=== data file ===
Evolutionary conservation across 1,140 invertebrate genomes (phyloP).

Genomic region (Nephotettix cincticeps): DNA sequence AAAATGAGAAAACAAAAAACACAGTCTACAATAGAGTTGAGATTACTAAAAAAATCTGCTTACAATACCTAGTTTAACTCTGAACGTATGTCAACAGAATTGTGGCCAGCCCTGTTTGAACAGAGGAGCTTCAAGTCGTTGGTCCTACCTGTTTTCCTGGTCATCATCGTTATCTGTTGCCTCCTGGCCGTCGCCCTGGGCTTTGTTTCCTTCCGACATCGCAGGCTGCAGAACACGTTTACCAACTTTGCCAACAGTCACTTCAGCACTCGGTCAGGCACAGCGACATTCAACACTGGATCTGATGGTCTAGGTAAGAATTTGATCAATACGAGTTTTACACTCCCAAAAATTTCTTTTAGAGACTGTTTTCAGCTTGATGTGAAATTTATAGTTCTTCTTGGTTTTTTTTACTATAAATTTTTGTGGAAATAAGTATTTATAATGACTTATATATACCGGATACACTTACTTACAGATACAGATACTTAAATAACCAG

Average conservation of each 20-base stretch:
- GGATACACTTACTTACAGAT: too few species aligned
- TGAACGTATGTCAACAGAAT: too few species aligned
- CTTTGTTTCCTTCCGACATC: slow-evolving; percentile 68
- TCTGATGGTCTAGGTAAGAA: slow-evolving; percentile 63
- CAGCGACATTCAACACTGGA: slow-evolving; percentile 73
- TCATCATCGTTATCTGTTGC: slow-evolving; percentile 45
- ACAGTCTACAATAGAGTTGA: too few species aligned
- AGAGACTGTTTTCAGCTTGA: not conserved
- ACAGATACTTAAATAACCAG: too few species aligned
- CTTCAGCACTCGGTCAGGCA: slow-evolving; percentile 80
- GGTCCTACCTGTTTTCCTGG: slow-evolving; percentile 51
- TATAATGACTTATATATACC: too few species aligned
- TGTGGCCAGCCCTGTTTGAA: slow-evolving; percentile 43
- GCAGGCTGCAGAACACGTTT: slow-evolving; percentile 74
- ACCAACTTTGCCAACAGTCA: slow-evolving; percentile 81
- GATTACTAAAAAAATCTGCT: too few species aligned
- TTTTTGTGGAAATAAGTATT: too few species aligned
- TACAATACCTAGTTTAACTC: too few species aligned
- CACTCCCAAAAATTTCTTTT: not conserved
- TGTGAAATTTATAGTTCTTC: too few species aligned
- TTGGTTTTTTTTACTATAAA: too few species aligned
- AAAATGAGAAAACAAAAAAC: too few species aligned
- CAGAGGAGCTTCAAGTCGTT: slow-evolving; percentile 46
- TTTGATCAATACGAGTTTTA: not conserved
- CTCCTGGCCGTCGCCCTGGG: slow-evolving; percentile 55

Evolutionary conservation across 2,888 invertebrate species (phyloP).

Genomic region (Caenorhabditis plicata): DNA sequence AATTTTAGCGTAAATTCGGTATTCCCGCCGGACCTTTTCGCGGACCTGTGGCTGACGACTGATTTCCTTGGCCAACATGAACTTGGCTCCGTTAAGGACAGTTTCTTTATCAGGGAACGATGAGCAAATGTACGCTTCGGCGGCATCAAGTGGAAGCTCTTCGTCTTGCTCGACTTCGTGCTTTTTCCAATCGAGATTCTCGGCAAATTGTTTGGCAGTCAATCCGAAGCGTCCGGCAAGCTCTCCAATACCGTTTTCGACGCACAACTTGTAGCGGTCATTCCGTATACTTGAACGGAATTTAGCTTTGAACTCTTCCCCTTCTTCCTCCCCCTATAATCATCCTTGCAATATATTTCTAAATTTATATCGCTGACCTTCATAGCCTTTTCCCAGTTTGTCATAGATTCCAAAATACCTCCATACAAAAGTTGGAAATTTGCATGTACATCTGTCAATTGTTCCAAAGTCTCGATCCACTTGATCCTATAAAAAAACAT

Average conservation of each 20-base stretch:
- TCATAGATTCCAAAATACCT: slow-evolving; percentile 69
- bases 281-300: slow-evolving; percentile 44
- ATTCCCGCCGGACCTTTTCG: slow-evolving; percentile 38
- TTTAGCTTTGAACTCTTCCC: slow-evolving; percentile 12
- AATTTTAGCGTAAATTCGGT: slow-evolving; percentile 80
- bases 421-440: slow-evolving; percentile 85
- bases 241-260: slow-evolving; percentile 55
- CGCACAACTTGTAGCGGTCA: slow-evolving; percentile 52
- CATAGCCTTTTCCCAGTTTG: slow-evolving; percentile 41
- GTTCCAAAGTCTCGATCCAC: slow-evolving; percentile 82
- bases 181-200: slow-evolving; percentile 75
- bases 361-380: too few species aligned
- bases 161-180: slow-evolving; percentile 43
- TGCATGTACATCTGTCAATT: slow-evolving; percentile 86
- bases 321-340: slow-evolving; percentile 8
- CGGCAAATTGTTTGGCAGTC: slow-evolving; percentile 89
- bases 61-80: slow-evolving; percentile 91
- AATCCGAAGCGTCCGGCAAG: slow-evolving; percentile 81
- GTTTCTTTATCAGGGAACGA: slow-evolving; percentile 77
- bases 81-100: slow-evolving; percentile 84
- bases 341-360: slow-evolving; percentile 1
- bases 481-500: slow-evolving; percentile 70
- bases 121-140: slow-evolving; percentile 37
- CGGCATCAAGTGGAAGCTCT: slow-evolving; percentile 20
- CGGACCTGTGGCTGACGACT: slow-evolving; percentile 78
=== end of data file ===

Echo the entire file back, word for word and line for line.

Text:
Evolutionary conservation across 1,140 invertebrate genomes (phyloP).

Genomic region (Nephotettix cincticeps): DNA sequence AAAATGAGAAAACAAAAAACACAGTCTACAATAGAGTTGAGATTACTAAAAAAATCTGCTTACAATACCTAGTTTAACTCTGAACGTATGTCAACAGAATTGTGGCCAGCCCTGTTTGAACAGAGGAGCTTCAAGTCGTTGGTCCTACCTGTTTTCCTGGTCATCATCGTTATCTGTTGCCTCCTGGCCGTCGCCCTGGGCTTTGTTTCCTTCCGACATCGCAGGCTGCAGAACACGTTTACCAACTTTGCCAACAGTCACTTCAGCACTCGGTCAGGCACAGCGACATTCAACACTGGATCTGATGGTCTAGGTAAGAATTTGATCAATACGAGTTTTACACTCCCAAAAATTTCTTTTAGAGACTGTTTTCAGCTTGATGTGAAATTTATAGTTCTTCTTGGTTTTTTTTACTATAAATTTTTGTGGAAATAAGTATTTATAATGACTTATATATACCGGATACACTTACTTACAGATACAGATACTTAAATAACCAG

Average conservation of each 20-base stretch:
- GGATACACTTACTTACAGAT: too few species aligned
- TGAACGTATGTCAACAGAAT: too few species aligned
- CTTTGTTTCCTTCCGACATC: slow-evolving; percentile 68
- TCTGATGGTCTAGGTAAGAA: slow-evolving; percentile 63
- CAGCGACATTCAACACTGGA: slow-evolving; percentile 73
- TCATCATCGTTATCTGTTGC: slow-evolving; percentile 45
- ACAGTCTACAATAGAGTTGA: too few species aligned
- AGAGACTGTTTTCAGCTTGA: not conserved
- ACAGATACTTAAATAACCAG: too few species aligned
- CTTCAGCACTCGGTCAGGCA: slow-evolving; percentile 80
- GGTCCTACCTGTTTTCCTGG: slow-evolving; percentile 51
- TATAATGACTTATATATACC: too few species aligned
- TGTGGCCAGCCCTGTTTGAA: slow-evolving; percentile 43
- GCAGGCTGCAGAACACGTTT: slow-evolving; percentile 74
- ACCAACTTTGCCAACAGTCA: slow-evolving; percentile 81
- GATTACTAAAAAAATCTGCT: too few species aligned
- TTTTTGTGGAAATAAGTATT: too few species aligned
- TACAATACCTAGTTTAACTC: too few species aligned
- CACTCCCAAAAATTTCTTTT: not conserved
- TGTGAAATTTATAGTTCTTC: too few species aligned
- TTGGTTTTTTTTACTATAAA: too few species aligned
- AAAATGAGAAAACAAAAAAC: too few species aligned
- CAGAGGAGCTTCAAGTCGTT: slow-evolving; percentile 46
- TTTGATCAATACGAGTTTTA: not conserved
- CTCCTGGCCGTCGCCCTGGG: slow-evolving; percentile 55

Evolutionary conservation across 2,888 invertebrate species (phyloP).

Genomic region (Caenorhabditis plicata): DNA sequence AATTTTAGCGTAAATTCGGTATTCCCGCCGGACCTTTTCGCGGACCTGTGGCTGACGACTGATTTCCTTGGCCAACATGAACTTGGCTCCGTTAAGGACAGTTTCTTTATCAGGGAACGATGAGCAAATGTACGCTTCGGCGGCATCAAGTGGAAGCTCTTCGTCTTGCTCGACTTCGTGCTTTTTCCAATCGAGATTCTCGGCAAATTGTTTGGCAGTCAATCCGAAGCGTCCGGCAAGCTCTCCAATACCGTTTTCGACGCACAACTTGTAGCGGTCATTCCGTATACTTGAACGGAATTTAGCTTTGAACTCTTCCCCTTCTTCCTCCCCCTATAATCATCCTTGCAATATATTTCTAAATTTATATCGCTGACCTTCATAGCCTTTTCCCAGTTTGTCATAGATTCCAAAATACCTCCATACAAAAGTTGGAAATTTGCATGTACATCTGTCAATTGTTCCAAAGTCTCGATCCACTTGATCCTATAAAAAAACAT

Average conservation of each 20-base stretch:
- TCATAGATTCCAAAATACCT: slow-evolving; percentile 69
- bases 281-300: slow-evolving; percentile 44
- ATTCCCGCCGGACCTTTTCG: slow-evolving; percentile 38
- TTTAGCTTTGAACTCTTCCC: slow-evolving; percentile 12
- AATTTTAGCGTAAATTCGGT: slow-evolving; percentile 80
- bases 421-440: slow-evolving; percentile 85
- bases 241-260: slow-evolving; percentile 55
- CGCACAACTTGTAGCGGTCA: slow-evolving; percentile 52
- CATAGCCTTTTCCCAGTTTG: slow-evolving; percentile 41
- GTTCCAAAGTCTCGATCCAC: slow-evolving; percentile 82
- bases 181-200: slow-evolving; percentile 75
- bases 361-380: too few species aligned
- bases 161-180: slow-evolving; percentile 43
- TGCATGTACATCTGTCAATT: slow-evolving; percentile 86
- bases 321-340: slow-evolving; percentile 8
- CGGCAAATTGTTTGGCAGTC: slow-evolving; percentile 89
- bases 61-80: slow-evolving; percentile 91
- AATCCGAAGCGTCCGGCAAG: slow-evolving; percentile 81
- GTTTCTTTATCAGGGAACGA: slow-evolving; percentile 77
- bases 81-100: slow-evolving; percentile 84
- bases 341-360: slow-evolving; percentile 1
- bases 481-500: slow-evolving; percentile 70
- bases 121-140: slow-evolving; percentile 37
- CGGCATCAAGTGGAAGCTCT: slow-evolving; percentile 20
- CGGACCTGTGGCTGACGACT: slow-evolving; percentile 78